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Wed Jun 4, 2014, 09:00 AM

Death Spiral of the Utilities, Part 3.5: Technology, not regulation, will kill coal fired power

Link: http://www.abc.net.au/news/2014-06-04/technology-not-regulation-will-kill-coal-fired-power/5500356

The Obama administration's plan to reduce power plant emissions may be a bold effort to put climate change back on the political agenda, but it doesn't exactly have the big generators in the US quivering with fear.
Not yet anyway.
On BoA-Merrill Lynch figures, the rule changes to the Clean Air Act effectively amount to a 1 per cent per year reduction in carbon from 2013 levels...
However, another report put out by a different investment bank two weeks before the EPA came out with its new carbon rules may give the coal burners a far greater concern for their future.
British banking giant Barclays downgraded the entire electricity-generating sector of the US high-grade corporate bond market because of the challenges posed by renewables and the fact that the market isn't pricing in those challenges.
The thesis from the Barclays credit team is that it's not so much regulations that will choke off coal burning, but technological advances.
And it's serious money Barclays is talking about.
According to the Barclays data, electricity utilities represent about 7.5 per cent of the investment-grade corporate bond market in the US, or about $280 billion in outstanding debt.
What makes the report particularly interesting is that it's driven by hard-nosed financial considerations rather than the ideology surrounding renewable energy.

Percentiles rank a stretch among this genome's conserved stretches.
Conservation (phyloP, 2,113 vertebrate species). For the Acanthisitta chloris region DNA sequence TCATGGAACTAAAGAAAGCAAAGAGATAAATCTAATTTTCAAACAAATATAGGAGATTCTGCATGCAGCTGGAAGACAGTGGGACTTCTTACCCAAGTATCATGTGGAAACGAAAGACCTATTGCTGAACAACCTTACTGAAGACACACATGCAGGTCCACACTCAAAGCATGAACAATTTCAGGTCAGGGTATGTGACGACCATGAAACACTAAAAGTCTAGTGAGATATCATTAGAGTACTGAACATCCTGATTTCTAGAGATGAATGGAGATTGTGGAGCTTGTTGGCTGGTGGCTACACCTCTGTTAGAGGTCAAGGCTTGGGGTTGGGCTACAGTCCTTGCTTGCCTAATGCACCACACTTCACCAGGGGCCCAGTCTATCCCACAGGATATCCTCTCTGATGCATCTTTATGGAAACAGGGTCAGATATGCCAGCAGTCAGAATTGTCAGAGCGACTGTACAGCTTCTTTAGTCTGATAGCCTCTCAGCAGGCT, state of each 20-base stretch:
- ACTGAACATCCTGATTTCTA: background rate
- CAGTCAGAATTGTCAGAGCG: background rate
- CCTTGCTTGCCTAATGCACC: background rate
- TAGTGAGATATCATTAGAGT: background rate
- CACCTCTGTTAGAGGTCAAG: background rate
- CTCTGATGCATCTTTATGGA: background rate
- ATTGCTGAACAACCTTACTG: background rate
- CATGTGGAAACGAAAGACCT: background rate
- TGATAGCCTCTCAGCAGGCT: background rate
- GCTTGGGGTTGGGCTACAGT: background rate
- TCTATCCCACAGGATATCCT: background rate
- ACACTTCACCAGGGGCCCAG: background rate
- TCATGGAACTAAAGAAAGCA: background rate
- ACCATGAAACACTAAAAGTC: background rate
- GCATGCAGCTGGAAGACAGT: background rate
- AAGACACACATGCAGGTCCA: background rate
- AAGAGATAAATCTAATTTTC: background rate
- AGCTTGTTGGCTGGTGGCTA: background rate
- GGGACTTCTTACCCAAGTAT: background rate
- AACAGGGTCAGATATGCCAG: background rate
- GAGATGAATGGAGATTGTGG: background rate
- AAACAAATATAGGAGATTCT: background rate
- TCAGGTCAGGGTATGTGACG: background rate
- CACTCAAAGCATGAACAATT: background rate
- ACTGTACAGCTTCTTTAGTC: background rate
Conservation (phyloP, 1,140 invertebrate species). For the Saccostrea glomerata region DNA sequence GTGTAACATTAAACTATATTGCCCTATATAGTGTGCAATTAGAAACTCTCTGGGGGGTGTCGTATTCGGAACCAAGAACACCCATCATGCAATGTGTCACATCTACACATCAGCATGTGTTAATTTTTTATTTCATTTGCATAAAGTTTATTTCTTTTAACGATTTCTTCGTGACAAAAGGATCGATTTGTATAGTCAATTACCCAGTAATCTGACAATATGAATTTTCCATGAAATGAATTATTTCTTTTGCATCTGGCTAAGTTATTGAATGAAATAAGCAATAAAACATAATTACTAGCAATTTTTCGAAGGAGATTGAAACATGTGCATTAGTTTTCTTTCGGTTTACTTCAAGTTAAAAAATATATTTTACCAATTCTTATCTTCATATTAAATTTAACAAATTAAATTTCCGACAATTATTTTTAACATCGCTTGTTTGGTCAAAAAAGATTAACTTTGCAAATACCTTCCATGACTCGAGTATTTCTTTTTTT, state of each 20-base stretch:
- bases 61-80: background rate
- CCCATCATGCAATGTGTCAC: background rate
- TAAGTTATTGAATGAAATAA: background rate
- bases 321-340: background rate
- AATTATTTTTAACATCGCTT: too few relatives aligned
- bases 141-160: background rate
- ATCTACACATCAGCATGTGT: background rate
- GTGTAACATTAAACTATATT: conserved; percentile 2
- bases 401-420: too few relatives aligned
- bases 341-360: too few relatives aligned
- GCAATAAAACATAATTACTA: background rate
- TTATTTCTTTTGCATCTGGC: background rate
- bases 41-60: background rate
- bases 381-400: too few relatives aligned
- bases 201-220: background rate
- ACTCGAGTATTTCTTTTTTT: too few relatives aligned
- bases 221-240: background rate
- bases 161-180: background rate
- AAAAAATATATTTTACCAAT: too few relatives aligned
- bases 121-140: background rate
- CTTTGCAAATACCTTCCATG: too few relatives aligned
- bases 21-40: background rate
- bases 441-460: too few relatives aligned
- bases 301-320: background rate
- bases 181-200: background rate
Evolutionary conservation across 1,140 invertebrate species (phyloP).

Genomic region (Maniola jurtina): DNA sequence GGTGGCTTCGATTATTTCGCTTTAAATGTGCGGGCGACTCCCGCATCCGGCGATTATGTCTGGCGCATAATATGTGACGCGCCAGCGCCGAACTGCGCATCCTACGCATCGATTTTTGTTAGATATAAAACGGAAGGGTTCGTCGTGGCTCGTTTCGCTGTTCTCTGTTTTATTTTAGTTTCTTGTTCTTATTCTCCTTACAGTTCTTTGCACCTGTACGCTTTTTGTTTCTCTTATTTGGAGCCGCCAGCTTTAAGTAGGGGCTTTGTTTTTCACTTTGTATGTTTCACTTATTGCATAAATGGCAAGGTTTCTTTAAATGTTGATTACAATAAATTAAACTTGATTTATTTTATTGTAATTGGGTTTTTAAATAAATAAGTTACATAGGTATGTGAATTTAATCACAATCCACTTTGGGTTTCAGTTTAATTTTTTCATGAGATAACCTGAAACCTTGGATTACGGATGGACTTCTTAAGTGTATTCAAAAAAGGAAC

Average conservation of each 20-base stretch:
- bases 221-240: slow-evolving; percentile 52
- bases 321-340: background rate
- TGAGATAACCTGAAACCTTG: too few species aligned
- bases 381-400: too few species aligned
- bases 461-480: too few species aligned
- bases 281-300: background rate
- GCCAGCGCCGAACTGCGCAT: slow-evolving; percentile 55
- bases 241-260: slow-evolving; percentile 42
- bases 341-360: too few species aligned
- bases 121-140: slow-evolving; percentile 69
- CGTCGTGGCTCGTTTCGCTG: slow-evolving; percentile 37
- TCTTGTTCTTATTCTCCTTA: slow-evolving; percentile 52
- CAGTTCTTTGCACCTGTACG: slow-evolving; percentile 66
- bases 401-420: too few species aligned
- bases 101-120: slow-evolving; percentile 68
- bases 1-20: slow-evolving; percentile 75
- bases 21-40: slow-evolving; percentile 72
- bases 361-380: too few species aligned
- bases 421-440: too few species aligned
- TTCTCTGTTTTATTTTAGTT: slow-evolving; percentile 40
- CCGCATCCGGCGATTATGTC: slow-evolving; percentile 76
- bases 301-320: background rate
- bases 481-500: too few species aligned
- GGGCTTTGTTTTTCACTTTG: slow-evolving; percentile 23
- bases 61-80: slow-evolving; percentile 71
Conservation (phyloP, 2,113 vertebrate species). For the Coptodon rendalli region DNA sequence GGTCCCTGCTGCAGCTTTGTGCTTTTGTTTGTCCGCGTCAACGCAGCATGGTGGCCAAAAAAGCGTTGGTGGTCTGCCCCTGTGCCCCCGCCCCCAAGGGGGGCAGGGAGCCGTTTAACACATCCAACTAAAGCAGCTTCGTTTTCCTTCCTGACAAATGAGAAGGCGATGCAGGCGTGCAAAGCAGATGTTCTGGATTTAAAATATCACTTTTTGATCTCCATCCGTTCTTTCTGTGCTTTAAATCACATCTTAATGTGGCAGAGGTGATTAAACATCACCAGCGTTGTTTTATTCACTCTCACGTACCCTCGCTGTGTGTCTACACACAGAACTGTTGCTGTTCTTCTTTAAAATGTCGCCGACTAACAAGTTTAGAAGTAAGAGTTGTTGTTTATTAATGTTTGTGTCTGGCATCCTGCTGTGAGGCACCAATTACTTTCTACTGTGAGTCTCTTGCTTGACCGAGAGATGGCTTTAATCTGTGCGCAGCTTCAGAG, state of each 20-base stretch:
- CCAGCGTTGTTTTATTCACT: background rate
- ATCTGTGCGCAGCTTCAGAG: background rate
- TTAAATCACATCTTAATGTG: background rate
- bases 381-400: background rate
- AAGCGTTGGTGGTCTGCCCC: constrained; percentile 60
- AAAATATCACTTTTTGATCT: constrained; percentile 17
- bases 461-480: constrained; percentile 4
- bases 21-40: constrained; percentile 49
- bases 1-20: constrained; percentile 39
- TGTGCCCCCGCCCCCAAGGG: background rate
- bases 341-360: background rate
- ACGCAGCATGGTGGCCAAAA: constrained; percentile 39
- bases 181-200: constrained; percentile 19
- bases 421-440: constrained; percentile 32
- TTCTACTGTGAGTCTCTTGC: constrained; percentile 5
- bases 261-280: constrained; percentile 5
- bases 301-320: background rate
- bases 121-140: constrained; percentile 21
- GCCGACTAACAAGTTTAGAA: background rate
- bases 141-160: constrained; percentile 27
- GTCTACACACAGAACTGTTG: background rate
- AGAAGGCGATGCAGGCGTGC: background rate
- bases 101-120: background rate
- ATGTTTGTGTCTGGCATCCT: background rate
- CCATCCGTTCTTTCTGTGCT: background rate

Barclays' credit team is advising its investors to stop viewing the utilities as a "sturdy and defensive subset of the investment grade universe".

Australia's generators are looking on anxiously.
About 10 per cent of their capacity has been mothballed due falling demand and increased uptake of renewable alternatives.
Once big institutional investors and credit rating agencies start writing down the value of assets, funding costs can start rising, which in turn puts pressure on pricing making alternatives look cheaper still.
Or, as Elias Hinckley puts it, "eroding demand and eroding profitability, and the best available option is to increase the price per unit of electricity, which only accelerates the economic competitiveness of the competing technology."
Thus starts the death spiral.

Personal opinion: I know there's a lot of retired folks on this board. If you are generating income via utility stocks or bonds, you need to look at this seriously. I am firmly of the opinion the whole solar revolution is being seriously underestimated. To me, adoption will look like Internet adoption; it will reach a point where you will suddenly see an en masse adoption of rooftop panels. At that point, the whole idea of the grid is going to have to be rethought.

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Reply Death Spiral of the Utilities, Part 3.5: Technology, not regulation, will kill coal fired power (Original post)
Benton D Struckcheon Jun 2014 OP
happyslug Jun 2014 #1

Response to Benton D Struckcheon (Original post)

Wed Jun 4, 2014, 11:16 AM

1. Yes, we are getting to the point where solar roof are cheap


The most recent technology have solar panels replacing tiles. The difference in price is now marginal between replacing a roof with tiles or solar panels that can also be used as roof tiles.

This is more important then most people think. Old slate tiles could last over 100 years; but since the 1960s fiberglass has become the title of choice for they tend to be half the cost of slate. The downside of fiberglass is a life expectancy of just 20 years (they often last longer but no where near skate).

Thus as more and more roofs have to be replaced, solar panels are looking more and more the more cost effective choice.

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